Group of Seven (G7) advanced nations should adopt “risk-based” regulation on artificial intelligence, their digital ministers agreed on April 30. However, the ministers said that such regulation should also “preserve an open and enabling environment” for the development of AI technologies and be based on democratic values.
The top tech officials from G7 – Britain, Canada, the EU, France, Germany, Italy, Japan and the United States – met for G7 Digital and Tech Ministers’ Meeting in Takasaki, a city about 100 km northwest of Tokyo, Japan, on April 29-30. In a joint statement issued at the end of a two-day meeting, the digital and technology ministers recognised that “policy instruments to achieve the common vision and goal of trustworthy AI may vary across G7 members.” The agreement sets a landmark for how major countries govern AI amid privacy concerns and security risks.
European lawmakers have been pushing for an AI Act to enforce rules on emerging tools such as ChatGPT. “The conclusions of this G7 meeting show that we are definitely not alone in this,” European Commission Executive Vice President Margrethe Vestager said in an interview ahead of the agreement.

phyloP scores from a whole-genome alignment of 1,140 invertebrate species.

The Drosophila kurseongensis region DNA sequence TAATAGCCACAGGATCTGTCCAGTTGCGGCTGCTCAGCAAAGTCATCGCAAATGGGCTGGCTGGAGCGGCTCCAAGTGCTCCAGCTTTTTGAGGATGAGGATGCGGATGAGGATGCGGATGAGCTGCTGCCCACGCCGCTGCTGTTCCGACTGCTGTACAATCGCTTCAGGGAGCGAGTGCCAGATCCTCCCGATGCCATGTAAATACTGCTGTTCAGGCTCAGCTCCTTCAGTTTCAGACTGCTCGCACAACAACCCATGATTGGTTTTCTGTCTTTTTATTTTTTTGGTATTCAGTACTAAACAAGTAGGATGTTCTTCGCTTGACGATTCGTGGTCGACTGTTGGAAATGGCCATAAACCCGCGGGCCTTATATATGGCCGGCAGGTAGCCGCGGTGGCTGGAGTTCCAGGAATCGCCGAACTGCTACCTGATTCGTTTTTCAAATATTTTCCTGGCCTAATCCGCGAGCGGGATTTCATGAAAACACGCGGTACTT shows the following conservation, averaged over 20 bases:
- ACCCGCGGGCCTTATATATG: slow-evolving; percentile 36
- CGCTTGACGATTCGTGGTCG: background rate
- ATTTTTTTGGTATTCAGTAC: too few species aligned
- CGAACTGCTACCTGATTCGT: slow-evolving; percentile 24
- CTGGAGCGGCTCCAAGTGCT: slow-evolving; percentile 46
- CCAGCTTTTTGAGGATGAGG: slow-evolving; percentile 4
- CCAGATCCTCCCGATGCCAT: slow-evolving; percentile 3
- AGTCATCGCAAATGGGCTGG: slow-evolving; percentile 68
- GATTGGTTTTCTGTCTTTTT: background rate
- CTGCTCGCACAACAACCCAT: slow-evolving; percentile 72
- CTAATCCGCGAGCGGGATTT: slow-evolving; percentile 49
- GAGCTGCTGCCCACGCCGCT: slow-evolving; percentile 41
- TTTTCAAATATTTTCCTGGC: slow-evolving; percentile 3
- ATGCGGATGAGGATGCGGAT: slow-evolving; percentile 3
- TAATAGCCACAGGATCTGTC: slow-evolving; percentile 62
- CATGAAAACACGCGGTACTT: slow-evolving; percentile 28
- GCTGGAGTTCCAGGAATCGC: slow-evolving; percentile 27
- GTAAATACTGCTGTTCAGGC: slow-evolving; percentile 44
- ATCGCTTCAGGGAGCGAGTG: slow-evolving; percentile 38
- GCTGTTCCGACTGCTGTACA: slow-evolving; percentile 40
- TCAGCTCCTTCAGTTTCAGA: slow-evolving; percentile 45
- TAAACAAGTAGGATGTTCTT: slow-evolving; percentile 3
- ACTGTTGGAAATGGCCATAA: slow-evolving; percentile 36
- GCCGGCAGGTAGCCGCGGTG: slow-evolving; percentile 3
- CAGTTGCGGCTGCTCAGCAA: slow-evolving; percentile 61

Governments have been led by the popularity of generative AI tools such as ChatGPT, a chatbot developed by Microsoft Corp-backed OpenAI that has become the fastest-growing app in history since its November launch.
In the statement, the block said that it plans to convene future discussions on generative AI, which could include topics such as governance, how to safeguard intellectual property rights such as copyright, promote transparency, address disinformation like information manipulation by foreign forces.